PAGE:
Janesville31°

Campaigns find that some truths are inconvenient

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BETH FOUHY
August 28, 2011
— Corporations are people. The fundamentals of the economy are strong. I voted for the $87 billion before I voted against it.

From Mitt Romney this month to John McCain in 2008 and John Kerry four years earlier, presidential candidates have created problems for themselves by blurting out words that are at once factual but politically ill-advised.


Voters say they want straight-talking candidates. But voters also tend to punish candidates who veer too far off script or who make assertions that, while true, cause people to cringe and question whether these politicians are out of touch with those they seek to represent.


Consider Romney who recently confronted a heckler demanding higher taxes on corporations.


"Corporations are people, my friend," the GOP presidential hopeful and former Massachusetts governor shot back. "Everything corporations earn ultimately goes to people."


Corporations are made up of the people who work for them and stockholders who benefit from their profits. The Supreme Court said as much last year when it eased restrictions on campaign spending by corporations.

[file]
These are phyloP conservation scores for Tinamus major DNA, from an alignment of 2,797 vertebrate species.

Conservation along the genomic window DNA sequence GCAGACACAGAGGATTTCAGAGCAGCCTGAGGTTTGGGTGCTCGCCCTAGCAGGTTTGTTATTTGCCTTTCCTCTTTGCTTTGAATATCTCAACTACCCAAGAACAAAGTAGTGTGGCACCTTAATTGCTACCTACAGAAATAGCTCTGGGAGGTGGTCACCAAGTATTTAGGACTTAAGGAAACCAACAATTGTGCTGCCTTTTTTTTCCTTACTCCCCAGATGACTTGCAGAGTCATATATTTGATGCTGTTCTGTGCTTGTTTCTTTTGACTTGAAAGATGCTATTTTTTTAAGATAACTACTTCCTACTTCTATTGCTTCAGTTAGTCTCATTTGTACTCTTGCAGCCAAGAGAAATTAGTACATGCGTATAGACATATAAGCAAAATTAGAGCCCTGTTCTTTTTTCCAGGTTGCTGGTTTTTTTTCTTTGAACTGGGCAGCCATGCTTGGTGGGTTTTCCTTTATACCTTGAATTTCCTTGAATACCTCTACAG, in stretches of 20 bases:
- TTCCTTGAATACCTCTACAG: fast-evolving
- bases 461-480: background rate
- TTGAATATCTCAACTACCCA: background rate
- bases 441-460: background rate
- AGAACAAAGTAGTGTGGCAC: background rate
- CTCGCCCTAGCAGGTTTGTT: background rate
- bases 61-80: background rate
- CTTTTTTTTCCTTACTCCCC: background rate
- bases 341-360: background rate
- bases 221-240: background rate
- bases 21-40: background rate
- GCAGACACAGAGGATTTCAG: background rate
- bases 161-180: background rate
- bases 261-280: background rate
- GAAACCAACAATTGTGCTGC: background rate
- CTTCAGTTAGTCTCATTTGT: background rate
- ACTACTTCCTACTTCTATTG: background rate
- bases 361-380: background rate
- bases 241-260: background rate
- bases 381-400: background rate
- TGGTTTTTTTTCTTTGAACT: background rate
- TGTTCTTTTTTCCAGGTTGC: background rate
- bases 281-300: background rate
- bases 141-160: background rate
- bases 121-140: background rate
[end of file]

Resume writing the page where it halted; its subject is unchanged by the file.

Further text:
But was it smart for Romney to say, given the nation's mood? Probably not.


Massachusetts Sen. Kerry, the 2004 Democratic nominee, learned a hard lesson about reinforcing an existing story line. He opposed money for the war in Iraq and voted against the legislation when it came up for final consideration. But he had gone along with an earlier version.


At one point, he told supporters: "I actually did vote for the $87 billion before I voted against it." He was trying to explain that he wanted to ensure troops had the necessary equipment, but at the same time hoped to convey a message of opposition to the war.


The result was that Republicans cast Kerry as a flip-flopper.


McCain, the Republican presidential nominee in 2008, created some problems for his campaign after the collapse of Lehman Brothers investment bank at the outset of the global finance meltdown.


"The fundamentals of the economy are strong," McCain said, trying to reassure a jittery nation. Few probably would disagree with that explanation, but as the stock market tanked his sound bite sounded jarringly off base.


It was a searing misstatement for the Arizona senator who'd never seemed comfortable discussing the economy.



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